So what happens when a couple of veteran construction editors get frustrated that construction media hasn’t really moved beyond magazines to an actual jobsite tool like, say your smart phone? Well they decided to create their own site to meet those needs and went live last June. Say hello to ProTradeCraft.com; a training and information resource site created for builders, remodelers, and trade contractors to celebrate craftsmanship in the building trades through best practices.
This last year I was approached about them reworking one of my 2015 Energy Code pieces to go live on the site which I was glad to let them use. While at the Remodeling Show I was able to meet up with them, which led us to creating a piece on just specific changes that apply to those that specialize in remodeling, additions & repairs.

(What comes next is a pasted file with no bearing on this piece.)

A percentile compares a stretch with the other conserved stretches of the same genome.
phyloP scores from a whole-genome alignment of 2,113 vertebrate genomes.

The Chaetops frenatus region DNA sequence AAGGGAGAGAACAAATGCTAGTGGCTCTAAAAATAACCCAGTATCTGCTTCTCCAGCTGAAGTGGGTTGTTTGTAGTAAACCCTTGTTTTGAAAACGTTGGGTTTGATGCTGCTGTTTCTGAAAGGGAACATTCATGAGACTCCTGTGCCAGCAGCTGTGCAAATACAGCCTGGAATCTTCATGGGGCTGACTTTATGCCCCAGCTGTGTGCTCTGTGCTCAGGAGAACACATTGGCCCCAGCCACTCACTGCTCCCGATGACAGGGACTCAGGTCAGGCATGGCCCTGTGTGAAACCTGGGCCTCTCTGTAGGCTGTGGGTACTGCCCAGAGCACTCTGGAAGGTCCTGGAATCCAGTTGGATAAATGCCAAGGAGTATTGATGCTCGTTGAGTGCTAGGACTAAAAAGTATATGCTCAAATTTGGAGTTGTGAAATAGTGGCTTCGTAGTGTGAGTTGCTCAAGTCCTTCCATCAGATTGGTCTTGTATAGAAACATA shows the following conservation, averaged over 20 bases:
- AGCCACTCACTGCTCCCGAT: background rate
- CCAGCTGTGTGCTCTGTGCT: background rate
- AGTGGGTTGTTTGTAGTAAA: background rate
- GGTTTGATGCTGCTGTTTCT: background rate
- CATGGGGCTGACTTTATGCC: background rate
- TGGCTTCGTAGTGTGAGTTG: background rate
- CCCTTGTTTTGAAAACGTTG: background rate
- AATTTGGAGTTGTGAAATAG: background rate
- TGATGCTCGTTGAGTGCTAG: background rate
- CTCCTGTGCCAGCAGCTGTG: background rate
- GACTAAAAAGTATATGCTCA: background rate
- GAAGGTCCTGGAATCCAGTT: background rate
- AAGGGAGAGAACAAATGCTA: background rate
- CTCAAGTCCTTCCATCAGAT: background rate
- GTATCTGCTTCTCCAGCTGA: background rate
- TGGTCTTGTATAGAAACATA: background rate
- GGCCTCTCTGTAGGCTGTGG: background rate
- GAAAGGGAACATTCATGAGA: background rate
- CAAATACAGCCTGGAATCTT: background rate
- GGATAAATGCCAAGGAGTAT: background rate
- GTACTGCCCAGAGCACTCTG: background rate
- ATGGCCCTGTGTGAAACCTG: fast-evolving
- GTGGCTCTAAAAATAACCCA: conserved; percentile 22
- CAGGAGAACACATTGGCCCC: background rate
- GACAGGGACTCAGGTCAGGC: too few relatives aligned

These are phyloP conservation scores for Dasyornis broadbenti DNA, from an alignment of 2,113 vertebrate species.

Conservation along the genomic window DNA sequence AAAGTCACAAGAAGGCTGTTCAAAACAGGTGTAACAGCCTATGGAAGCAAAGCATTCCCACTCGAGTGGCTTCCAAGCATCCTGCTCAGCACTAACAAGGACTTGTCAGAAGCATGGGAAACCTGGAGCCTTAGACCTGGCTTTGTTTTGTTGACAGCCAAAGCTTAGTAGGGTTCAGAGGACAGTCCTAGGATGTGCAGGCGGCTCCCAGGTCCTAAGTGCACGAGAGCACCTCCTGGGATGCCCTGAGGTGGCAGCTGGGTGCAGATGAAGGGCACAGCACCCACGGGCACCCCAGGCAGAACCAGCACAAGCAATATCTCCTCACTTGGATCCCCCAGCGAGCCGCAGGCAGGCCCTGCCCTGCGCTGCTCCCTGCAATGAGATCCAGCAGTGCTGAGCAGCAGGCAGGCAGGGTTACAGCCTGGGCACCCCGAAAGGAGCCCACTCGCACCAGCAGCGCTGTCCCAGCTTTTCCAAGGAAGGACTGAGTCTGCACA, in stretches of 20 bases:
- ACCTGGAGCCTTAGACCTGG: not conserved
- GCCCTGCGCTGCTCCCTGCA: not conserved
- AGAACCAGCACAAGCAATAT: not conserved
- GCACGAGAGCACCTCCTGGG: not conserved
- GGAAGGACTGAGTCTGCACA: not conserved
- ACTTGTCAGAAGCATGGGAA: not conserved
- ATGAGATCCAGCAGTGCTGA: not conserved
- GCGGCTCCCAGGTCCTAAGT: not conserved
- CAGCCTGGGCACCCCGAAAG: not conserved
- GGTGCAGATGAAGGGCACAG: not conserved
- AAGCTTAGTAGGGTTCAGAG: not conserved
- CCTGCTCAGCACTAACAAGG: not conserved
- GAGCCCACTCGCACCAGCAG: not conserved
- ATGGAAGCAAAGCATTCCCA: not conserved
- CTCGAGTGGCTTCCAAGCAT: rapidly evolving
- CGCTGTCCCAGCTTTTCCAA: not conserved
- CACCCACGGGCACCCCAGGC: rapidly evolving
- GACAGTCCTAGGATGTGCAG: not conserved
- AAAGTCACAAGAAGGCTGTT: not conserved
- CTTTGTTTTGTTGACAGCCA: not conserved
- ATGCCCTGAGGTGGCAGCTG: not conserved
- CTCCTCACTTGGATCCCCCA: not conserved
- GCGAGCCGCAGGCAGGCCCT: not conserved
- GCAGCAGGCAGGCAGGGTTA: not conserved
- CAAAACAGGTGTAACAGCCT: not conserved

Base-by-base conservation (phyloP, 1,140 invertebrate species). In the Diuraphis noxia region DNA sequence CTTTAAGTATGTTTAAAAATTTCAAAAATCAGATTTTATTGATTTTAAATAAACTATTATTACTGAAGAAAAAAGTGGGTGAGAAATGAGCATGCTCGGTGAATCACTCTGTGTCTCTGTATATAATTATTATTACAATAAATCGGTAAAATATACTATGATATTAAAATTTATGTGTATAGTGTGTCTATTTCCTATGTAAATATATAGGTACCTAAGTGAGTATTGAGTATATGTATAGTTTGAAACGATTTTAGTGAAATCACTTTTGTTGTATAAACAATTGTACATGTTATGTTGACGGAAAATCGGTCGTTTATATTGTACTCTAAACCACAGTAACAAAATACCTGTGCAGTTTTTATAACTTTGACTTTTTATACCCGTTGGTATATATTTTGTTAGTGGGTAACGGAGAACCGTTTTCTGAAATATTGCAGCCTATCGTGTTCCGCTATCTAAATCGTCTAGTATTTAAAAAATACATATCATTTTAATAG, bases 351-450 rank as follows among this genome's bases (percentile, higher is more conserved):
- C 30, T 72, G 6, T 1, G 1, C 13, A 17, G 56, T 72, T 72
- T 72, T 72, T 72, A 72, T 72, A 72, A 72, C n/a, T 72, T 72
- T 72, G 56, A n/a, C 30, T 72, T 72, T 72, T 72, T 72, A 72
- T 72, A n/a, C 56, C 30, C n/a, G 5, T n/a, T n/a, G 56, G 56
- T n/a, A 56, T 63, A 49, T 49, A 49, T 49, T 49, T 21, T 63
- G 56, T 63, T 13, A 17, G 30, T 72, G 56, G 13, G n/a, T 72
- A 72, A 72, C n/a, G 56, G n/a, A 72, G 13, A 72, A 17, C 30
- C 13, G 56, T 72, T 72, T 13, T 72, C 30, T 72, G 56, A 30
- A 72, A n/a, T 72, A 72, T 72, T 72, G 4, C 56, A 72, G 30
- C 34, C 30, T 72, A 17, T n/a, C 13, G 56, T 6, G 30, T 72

You can dig in to the roof without adding more insulation, but you can’t dig far
One of the biggest issues that remodeling contractors now face is exactly how the energy codes apply to what they do every day: remodeling, additions, and/or replacement. Earlier energy codes occasionally inserted some exclusions but it wasn’t always clear how all of the provisions applied to existing buildings.
For example, when is duct testing actually required?
In many cases it was dependent on what the Authority Having Jurisdiction considered substantial modifications. One authority would say swapping out the air handler qualified, while others went with how many duct runs were added or what percent of ducts were actually modified.
In order to clarify this, and many other items…
Come check out the rest on the 5 sections, how they apply, when & where; How The 2015 Energy Code Affects Historic & Existing Buildings
Want to know more about Pro Trade Craft – here is a quick 95 second video about “A site built for pros by pros who care about quality.” Want to keep up with their most recent pieces – check them out on Twitter @TradeCraftsman